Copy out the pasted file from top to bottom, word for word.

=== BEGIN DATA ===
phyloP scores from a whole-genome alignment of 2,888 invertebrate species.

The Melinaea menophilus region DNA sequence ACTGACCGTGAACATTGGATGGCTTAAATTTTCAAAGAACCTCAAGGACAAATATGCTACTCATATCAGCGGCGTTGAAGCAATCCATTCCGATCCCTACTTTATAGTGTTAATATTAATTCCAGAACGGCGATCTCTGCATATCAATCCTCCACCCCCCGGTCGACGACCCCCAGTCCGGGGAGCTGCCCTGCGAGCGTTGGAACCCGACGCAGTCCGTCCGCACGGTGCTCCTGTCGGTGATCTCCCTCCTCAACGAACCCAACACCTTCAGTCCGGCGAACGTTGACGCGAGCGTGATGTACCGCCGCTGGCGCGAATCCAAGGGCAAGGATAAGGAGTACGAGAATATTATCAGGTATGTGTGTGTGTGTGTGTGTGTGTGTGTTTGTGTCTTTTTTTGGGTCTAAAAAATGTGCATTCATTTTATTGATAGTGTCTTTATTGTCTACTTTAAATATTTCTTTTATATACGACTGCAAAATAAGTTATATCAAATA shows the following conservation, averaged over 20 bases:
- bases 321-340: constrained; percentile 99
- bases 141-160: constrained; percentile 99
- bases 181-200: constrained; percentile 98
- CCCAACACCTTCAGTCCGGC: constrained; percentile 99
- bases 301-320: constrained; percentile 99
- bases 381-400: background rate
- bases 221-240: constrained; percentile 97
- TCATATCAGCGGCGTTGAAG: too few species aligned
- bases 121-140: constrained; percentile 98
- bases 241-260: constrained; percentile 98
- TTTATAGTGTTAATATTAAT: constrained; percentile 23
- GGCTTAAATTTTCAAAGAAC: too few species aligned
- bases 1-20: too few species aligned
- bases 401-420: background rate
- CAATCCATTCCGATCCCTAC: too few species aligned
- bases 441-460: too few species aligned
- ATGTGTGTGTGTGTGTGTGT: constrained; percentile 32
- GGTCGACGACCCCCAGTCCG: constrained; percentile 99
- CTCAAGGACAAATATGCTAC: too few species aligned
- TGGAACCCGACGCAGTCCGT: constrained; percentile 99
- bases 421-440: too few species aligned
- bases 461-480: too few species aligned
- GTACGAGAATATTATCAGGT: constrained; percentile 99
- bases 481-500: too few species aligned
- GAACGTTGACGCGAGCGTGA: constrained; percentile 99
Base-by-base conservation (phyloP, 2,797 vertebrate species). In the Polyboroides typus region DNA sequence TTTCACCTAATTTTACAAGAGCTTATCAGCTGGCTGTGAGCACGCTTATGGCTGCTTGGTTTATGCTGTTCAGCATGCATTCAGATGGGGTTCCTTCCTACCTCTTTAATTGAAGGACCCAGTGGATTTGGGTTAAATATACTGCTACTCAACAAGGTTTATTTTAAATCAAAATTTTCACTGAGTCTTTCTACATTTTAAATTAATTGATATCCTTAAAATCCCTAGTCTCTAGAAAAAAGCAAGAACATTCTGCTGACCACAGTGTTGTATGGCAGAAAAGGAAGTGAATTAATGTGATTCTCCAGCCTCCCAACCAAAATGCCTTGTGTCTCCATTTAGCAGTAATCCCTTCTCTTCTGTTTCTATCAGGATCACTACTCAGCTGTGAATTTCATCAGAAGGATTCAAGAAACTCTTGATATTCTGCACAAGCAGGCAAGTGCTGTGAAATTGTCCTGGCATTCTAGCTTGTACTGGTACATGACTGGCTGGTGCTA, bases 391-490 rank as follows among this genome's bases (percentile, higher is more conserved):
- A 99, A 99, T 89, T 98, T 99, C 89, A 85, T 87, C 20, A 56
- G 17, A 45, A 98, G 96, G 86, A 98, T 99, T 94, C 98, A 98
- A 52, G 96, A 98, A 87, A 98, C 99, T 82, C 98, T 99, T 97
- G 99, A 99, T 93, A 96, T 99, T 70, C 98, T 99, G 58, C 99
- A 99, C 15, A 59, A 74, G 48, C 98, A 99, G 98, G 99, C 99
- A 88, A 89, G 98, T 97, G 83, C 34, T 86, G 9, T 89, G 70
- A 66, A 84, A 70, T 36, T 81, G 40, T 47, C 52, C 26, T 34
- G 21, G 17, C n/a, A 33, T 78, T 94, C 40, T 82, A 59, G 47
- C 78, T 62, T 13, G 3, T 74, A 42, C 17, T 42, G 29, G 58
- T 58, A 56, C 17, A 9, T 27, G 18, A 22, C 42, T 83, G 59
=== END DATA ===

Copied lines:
phyloP scores from a whole-genome alignment of 2,888 invertebrate species.

The Melinaea menophilus region DNA sequence ACTGACCGTGAACATTGGATGGCTTAAATTTTCAAAGAACCTCAAGGACAAATATGCTACTCATATCAGCGGCGTTGAAGCAATCCATTCCGATCCCTACTTTATAGTGTTAATATTAATTCCAGAACGGCGATCTCTGCATATCAATCCTCCACCCCCCGGTCGACGACCCCCAGTCCGGGGAGCTGCCCTGCGAGCGTTGGAACCCGACGCAGTCCGTCCGCACGGTGCTCCTGTCGGTGATCTCCCTCCTCAACGAACCCAACACCTTCAGTCCGGCGAACGTTGACGCGAGCGTGATGTACCGCCGCTGGCGCGAATCCAAGGGCAAGGATAAGGAGTACGAGAATATTATCAGGTATGTGTGTGTGTGTGTGTGTGTGTGTGTTTGTGTCTTTTTTTGGGTCTAAAAAATGTGCATTCATTTTATTGATAGTGTCTTTATTGTCTACTTTAAATATTTCTTTTATATACGACTGCAAAATAAGTTATATCAAATA shows the following conservation, averaged over 20 bases:
- bases 321-340: constrained; percentile 99
- bases 141-160: constrained; percentile 99
- bases 181-200: constrained; percentile 98
- CCCAACACCTTCAGTCCGGC: constrained; percentile 99
- bases 301-320: constrained; percentile 99
- bases 381-400: background rate
- bases 221-240: constrained; percentile 97
- TCATATCAGCGGCGTTGAAG: too few species aligned
- bases 121-140: constrained; percentile 98
- bases 241-260: constrained; percentile 98
- TTTATAGTGTTAATATTAAT: constrained; percentile 23
- GGCTTAAATTTTCAAAGAAC: too few species aligned
- bases 1-20: too few species aligned
- bases 401-420: background rate
- CAATCCATTCCGATCCCTAC: too few species aligned
- bases 441-460: too few species aligned
- ATGTGTGTGTGTGTGTGTGT: constrained; percentile 32
- GGTCGACGACCCCCAGTCCG: constrained; percentile 99
- CTCAAGGACAAATATGCTAC: too few species aligned
- TGGAACCCGACGCAGTCCGT: constrained; percentile 99
- bases 421-440: too few species aligned
- bases 461-480: too few species aligned
- GTACGAGAATATTATCAGGT: constrained; percentile 99
- bases 481-500: too few species aligned
- GAACGTTGACGCGAGCGTGA: constrained; percentile 99
Base-by-base conservation (phyloP, 2,797 vertebrate species). In the Polyboroides typus region DNA sequence TTTCACCTAATTTTACAAGAGCTTATCAGCTGGCTGTGAGCACGCTTATGGCTGCTTGGTTTATGCTGTTCAGCATGCATTCAGATGGGGTTCCTTCCTACCTCTTTAATTGAAGGACCCAGTGGATTTGGGTTAAATATACTGCTACTCAACAAGGTTTATTTTAAATCAAAATTTTCACTGAGTCTTTCTACATTTTAAATTAATTGATATCCTTAAAATCCCTAGTCTCTAGAAAAAAGCAAGAACATTCTGCTGACCACAGTGTTGTATGGCAGAAAAGGAAGTGAATTAATGTGATTCTCCAGCCTCCCAACCAAAATGCCTTGTGTCTCCATTTAGCAGTAATCCCTTCTCTTCTGTTTCTATCAGGATCACTACTCAGCTGTGAATTTCATCAGAAGGATTCAAGAAACTCTTGATATTCTGCACAAGCAGGCAAGTGCTGTGAAATTGTCCTGGCATTCTAGCTTGTACTGGTACATGACTGGCTGGTGCTA, bases 391-490 rank as follows among this genome's bases (percentile, higher is more conserved):
- A 99, A 99, T 89, T 98, T 99, C 89, A 85, T 87, C 20, A 56
- G 17, A 45, A 98, G 96, G 86, A 98, T 99, T 94, C 98, A 98
- A 52, G 96, A 98, A 87, A 98, C 99, T 82, C 98, T 99, T 97
- G 99, A 99, T 93, A 96, T 99, T 70, C 98, T 99, G 58, C 99
- A 99, C 15, A 59, A 74, G 48, C 98, A 99, G 98, G 99, C 99
- A 88, A 89, G 98, T 97, G 83, C 34, T 86, G 9, T 89, G 70
- A 66, A 84, A 70, T 36, T 81, G 40, T 47, C 52, C 26, T 34
- G 21, G 17, C n/a, A 33, T 78, T 94, C 40, T 82, A 59, G 47
- C 78, T 62, T 13, G 3, T 74, A 42, C 17, T 42, G 29, G 58
- T 58, A 56, C 17, A 9, T 27, G 18, A 22, C 42, T 83, G 59